Abstract. The corporate governance debate mainly deals with the effectiveness of techniques to protect shareholders from the controllers’ misbehaviour. This article takes a different approach. Focussing on self-dealing, it shows that effective strategies to protect investors from expropriation differ from country to country. However, some may be more efficient than others. The inefficiency of an effective discipline of self-dealing stems from the constraints it imposes on the discretion of controlling managers and shareholders. This article shows that both the US litigation-based model and the UK governance-based model are effective against expropriation, but their efficiency can be improved. In light of this, this article recommends restricting the influence of non-controlling shareholders to the selection of a minority of independent directors, whose task should be limited to monitoring and validating self-dealing. These findings can be extended from self-dealing to similar conflicts of interest that may lead to expropriation of shareholders, and to their regulation in other jurisdictions.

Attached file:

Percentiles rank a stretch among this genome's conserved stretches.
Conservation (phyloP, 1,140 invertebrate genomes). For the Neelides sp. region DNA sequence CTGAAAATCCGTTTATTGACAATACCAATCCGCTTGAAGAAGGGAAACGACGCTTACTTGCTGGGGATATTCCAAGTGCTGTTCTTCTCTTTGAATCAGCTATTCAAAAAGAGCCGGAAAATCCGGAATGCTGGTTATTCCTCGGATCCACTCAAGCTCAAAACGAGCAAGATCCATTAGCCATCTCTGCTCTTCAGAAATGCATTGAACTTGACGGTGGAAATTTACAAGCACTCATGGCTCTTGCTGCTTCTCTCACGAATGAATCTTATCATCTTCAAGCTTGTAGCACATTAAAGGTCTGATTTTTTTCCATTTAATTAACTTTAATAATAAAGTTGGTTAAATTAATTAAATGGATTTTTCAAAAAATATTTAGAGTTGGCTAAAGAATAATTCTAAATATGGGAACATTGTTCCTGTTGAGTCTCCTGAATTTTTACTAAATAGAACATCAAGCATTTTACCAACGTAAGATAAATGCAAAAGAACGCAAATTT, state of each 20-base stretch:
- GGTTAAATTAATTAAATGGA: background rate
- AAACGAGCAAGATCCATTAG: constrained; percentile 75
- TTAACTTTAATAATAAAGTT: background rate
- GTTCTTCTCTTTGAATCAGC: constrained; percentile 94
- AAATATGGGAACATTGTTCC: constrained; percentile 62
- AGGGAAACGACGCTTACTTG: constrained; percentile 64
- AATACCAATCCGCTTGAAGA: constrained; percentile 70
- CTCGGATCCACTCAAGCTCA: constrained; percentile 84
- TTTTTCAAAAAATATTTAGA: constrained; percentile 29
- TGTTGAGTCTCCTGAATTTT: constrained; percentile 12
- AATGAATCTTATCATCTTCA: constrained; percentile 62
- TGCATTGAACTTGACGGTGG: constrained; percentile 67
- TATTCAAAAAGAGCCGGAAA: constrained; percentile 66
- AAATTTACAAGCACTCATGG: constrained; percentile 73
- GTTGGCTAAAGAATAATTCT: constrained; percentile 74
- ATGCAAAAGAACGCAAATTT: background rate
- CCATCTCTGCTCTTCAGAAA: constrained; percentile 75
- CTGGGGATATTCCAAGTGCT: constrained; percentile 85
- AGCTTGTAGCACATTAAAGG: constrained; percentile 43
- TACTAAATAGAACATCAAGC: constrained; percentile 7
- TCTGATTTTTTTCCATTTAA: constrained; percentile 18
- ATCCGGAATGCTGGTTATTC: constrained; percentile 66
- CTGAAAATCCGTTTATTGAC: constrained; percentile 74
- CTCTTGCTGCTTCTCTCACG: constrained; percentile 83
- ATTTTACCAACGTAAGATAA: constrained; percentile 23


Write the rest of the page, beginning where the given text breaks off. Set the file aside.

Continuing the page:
Conflict of interests (Agency), Corporate governance, Laws, regulations and rules, Minority stockholders, discretion and accountability, economic analysis of law, enforcement, independent directors, institutional investors, self-dealing, shareholder litigation
Government Policy and Regulation (jel G38), Corporation and Securities Law (jel K22), Illegal Behavior and the Enforcement of Law (jel K42)
dx.doi.org/10.5235/147359711795344154, hdl.handle.net/1765/34944
The Journal of Corporate Law Studies
Submitted Author Manuscript
Rotterdam Institute of Law and Economics

Pacces, A.M. (2011). Controlling the Corporate Controller’s Misbehaviour. The Journal of Corporate Law Studies, 11(1), 177–214. doi:10.5235/147359711795344154